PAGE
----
UM's bid for title falls short to Florida, Haeger
Oklahoma City — The Michigan softball team dug itself a big hole early, had some defensive miscues and fell short of its national championship goals in the deciding World Series game.
Senior pitcher Haylie Wagner, who had not allowed a run in 20 innings, earned her second start of the championship series but didn't look sharp from the outset.
Florida scored four runs off Wagner in one-plus innings, including three in the first — an enormous cushion for the Gators who successfully defended their national championship with a 4-1 win over Michigan on Wednesday night at ASA Hall of Fame Stadium.
The Wolverines (60-8) stranded eight baserunners and didn't get their first hit until the fifth inning, the only inning in which they scored. They also hit six batters, including five by Megan Betsa in relief.
Michigan coach Carol Hutchins said Florida pitcher Lauren Haeger, the national player of the year and voted the Most Outstanding Player of the World Series, was the difference-maker.
Haeger, who lost Game 2, came back strong.
"They were the best team tonight," Hutchins said. "They showed up to come after us. That first inning obviously broke our back. We gave them a lot of free bases all night long. Too many. You can't do that to a team like Florida. They're too good and they have such great bat control. They can bunt it, they can poke it out of the infield.
"But really, when it comes down to it, you've gotta say Lauren Haeger. She was outstanding, very deserving of the Most Outstanding Player. I thought she was better than (Tuesday) night (in a 1-0 loss). She was on fire. She definitely took care of business."
Hutchins, whose team had five players make the All-Tournament team, said she made sure her players knew before the game and after that they were so much more than one game.
"I told them tonight doesn't define our season," she said. "Obviously we would have liked to walk out of here with the other trophy, but this has been a great team, fun to coach. They've been very committed to team, very committed to Michigan and to each other. I'm proud of them. I'm really proud of my seniors. I'm really proud of Haylie Wagner. Very proud of us."
The Wolverines last won a national title in 2005, and many of those team members made the trip from around the country to support Michigan. It was the 11th World Series appearance for the Wolverines under Hutchins, who completed her 31st season.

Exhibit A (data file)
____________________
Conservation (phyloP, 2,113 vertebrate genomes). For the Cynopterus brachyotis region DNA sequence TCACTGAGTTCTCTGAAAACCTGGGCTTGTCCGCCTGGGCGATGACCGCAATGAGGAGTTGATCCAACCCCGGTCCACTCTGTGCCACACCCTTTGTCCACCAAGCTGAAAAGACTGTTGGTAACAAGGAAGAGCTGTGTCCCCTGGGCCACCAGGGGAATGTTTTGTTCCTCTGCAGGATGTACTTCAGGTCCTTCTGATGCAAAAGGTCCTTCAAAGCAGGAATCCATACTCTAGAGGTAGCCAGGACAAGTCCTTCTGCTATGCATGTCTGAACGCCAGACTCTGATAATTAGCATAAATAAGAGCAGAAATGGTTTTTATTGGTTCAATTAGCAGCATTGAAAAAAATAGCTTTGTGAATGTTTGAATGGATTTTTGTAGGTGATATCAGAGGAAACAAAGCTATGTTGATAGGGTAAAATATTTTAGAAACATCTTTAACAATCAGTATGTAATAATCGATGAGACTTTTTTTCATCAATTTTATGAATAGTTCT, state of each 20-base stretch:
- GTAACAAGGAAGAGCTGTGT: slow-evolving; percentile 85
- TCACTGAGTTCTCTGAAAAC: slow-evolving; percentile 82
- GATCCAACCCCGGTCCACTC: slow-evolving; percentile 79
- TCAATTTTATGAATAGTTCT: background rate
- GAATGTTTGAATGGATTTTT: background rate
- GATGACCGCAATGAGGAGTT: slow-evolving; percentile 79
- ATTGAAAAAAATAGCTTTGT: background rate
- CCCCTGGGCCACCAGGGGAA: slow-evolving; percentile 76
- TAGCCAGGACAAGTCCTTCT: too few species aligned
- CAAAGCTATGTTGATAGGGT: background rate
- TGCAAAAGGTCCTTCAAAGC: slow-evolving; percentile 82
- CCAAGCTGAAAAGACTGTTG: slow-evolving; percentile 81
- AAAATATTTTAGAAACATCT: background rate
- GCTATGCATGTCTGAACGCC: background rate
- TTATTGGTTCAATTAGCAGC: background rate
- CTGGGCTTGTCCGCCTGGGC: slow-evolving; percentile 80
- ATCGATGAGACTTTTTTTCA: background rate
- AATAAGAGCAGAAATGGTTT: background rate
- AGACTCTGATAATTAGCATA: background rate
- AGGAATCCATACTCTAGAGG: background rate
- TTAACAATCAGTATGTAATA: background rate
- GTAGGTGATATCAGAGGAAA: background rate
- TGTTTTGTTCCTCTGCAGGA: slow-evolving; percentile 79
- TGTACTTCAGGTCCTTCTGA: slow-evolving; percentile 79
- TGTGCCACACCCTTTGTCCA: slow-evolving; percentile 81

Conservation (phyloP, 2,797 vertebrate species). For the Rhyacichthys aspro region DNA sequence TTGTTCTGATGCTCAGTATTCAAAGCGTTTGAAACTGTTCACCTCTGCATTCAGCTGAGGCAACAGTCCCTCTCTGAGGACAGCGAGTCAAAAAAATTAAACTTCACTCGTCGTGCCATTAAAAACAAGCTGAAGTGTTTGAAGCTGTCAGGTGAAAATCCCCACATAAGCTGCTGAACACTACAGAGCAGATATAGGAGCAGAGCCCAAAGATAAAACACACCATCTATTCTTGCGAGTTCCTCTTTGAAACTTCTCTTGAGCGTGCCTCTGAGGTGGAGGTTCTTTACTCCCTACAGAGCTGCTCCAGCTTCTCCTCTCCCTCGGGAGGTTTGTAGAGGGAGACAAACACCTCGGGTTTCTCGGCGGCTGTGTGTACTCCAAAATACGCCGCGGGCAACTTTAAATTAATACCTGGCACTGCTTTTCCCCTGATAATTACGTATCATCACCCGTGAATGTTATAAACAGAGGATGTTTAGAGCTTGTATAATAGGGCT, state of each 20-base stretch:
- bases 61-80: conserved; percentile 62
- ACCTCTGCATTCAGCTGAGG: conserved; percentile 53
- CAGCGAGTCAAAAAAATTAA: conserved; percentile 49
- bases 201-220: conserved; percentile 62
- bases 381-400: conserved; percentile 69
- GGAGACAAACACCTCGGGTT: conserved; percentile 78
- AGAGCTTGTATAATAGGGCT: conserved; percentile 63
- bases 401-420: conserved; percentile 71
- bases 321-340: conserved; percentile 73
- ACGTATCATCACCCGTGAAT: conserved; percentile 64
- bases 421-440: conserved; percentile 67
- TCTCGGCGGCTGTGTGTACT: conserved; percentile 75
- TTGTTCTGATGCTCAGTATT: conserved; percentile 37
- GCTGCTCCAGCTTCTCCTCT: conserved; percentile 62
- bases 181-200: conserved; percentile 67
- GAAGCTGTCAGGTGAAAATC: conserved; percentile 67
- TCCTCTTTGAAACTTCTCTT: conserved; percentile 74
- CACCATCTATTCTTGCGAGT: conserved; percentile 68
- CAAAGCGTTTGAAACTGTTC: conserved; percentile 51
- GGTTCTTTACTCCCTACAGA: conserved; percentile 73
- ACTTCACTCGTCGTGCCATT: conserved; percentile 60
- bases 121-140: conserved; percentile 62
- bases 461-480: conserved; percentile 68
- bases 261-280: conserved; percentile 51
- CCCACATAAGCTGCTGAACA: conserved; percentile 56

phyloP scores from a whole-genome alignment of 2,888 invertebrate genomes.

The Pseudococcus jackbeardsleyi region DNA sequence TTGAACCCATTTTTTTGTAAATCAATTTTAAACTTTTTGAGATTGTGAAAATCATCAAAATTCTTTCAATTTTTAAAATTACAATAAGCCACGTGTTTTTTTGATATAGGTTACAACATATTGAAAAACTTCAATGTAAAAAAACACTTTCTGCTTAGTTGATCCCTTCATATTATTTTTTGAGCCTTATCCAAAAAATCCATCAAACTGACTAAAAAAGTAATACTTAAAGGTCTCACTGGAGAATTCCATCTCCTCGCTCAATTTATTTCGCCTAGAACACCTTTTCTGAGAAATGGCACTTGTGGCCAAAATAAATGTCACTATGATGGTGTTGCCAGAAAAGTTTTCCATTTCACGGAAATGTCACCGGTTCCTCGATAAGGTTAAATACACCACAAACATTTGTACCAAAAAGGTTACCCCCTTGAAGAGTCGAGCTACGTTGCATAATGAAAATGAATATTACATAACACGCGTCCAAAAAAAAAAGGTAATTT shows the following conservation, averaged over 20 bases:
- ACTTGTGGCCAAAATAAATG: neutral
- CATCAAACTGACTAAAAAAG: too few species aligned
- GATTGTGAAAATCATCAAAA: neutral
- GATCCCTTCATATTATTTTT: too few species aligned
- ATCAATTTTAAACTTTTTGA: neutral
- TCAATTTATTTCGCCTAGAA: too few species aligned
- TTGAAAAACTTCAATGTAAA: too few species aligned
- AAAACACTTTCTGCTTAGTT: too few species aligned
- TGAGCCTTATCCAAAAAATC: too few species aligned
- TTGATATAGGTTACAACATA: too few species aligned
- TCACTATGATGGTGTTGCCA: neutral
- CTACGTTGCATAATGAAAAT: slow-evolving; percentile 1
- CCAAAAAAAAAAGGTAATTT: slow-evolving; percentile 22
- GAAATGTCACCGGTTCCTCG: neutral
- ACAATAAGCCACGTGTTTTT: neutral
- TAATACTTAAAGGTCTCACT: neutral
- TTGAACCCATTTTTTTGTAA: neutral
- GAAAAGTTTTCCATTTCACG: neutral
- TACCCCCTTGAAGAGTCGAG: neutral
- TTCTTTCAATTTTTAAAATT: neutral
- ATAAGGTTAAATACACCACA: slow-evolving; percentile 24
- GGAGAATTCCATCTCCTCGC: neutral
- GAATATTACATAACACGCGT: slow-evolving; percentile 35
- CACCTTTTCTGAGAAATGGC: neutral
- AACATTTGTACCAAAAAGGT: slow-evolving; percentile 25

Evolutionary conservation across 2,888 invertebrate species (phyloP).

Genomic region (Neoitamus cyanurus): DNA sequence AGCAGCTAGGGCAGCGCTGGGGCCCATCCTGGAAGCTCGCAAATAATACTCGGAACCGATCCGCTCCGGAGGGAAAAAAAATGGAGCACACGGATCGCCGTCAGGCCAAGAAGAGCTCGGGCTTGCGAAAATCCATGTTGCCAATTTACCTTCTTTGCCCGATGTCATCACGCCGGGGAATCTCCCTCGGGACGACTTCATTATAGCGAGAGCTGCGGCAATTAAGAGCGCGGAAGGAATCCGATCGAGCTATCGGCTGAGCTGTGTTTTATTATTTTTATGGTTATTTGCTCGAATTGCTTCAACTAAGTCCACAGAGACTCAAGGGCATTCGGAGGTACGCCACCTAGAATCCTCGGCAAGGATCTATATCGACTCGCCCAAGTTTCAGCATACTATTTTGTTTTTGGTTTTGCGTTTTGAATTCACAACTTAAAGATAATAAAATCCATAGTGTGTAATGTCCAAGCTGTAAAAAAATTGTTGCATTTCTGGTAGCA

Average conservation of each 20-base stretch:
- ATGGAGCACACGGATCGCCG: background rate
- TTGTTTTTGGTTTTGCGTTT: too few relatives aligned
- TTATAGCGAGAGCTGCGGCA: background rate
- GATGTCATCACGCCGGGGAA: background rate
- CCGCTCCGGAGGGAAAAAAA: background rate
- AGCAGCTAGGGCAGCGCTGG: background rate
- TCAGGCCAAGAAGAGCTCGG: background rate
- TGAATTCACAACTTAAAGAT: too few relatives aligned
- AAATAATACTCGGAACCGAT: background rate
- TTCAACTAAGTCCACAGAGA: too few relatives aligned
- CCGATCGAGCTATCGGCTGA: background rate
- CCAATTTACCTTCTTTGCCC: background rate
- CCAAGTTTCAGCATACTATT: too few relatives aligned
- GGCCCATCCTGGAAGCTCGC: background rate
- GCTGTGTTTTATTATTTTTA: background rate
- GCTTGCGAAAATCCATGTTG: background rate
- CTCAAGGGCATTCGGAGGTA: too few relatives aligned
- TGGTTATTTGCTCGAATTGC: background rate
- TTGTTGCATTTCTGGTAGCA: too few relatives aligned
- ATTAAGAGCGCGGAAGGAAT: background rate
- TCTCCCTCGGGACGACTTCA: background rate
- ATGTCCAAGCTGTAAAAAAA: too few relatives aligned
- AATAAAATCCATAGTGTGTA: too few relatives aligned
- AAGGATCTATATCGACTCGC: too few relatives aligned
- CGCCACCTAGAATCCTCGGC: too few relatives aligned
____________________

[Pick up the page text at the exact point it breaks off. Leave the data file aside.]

This was a supremely confident Michigan team, which had won 28 straight before losing the first game of the championship series to Florida. The Gators (60-7) had won both early regular-season games against the Wolverines.
They had talked freely about not only their goal of winning a national championship, but the confidence they had to achieve that goal. They talked about their chemistry and trust, not to mention they felt good about their lineup depth and ability to hit any pitcher.
Undoubtedly, it seemed unheard of that Michigan, which entered the game leading the country in home runs with 118, couldn't generate any offense the first four innings against the Gators. The Wolverines' lineup was retired in order three innings.
"It happens," said junior Sierra Romero, whose single in the fifth scored the only run for Michigan. "I can't really be all that mad. All of our seniors did everything we could have asked them to do. I'm proud of this team, so I have nothing to be sad about."
The Wolverines' first hit of the game came on Tera Blanco's single in the fifth inning with one out, and Abby Ramirez followed with a single. After Sierra Lawrence's flyout to short right field, Romero scored Blanco with a single. Kelly Christner ended the inning flying out and stranding two.
Haeger, who drove in all of Florida's run in a 3-2 victory in Game 1, got things started for the Gators with an RBI single just over the reach of Romero for a 1-0 lead.
With two out in the first, the Gators weren't done.
Taylor Schwarz expanded their lead to 3-0 with a double that scored two. Michigan catcher Lauren Sweet couldn't hang onto the ball on a throw from left-fielder Christner, and Haeger slid home for the third run. The Gators' fourth run came in the second inning on an RBI double by Kelsey Stewart on a 3-2 count.
That's when Betsa, a sophomore, came in to pitch. Betsa had started all of Michigan's World Series games before Game 2, and struggled with confidence the previous three games. Wagner had worked in relief and performed flawlessly in earning the Game 2 start. And after a 1-0 shutout on Tuesday, she earned the start in the decisive game.
Betsa pitched four innings of relief. The 31-game winner had eight strikeouts and allowed one hit, but she hit five batters, the free bases Hutchins mentioned. The fifth hit batter loaded the bases for the Gators in the bottom of the sixth, and Wagner re-entered the game with one out. She managed to get Michigan out of the inning unscathed.
Michigan's last opportunity in the seventh inning started with a single by Ramirez, but Lawrence, on an 0-2 pitch, struck out looking. Romero's grounder got Ramirez at second. With two out, Christner grounded to first to end the Wolverines' hopes for a rally and a championship.
"We stranded eight runners," Hutchins said. "We had a couple innings where we got it going, we just couldn't get the timely hit. (Lawrence) hit one hard to right, went right at them. We hit the ball hard, and they caught it. It was all Haeger tonight, and you have to give her credit, because she got better when we got something going."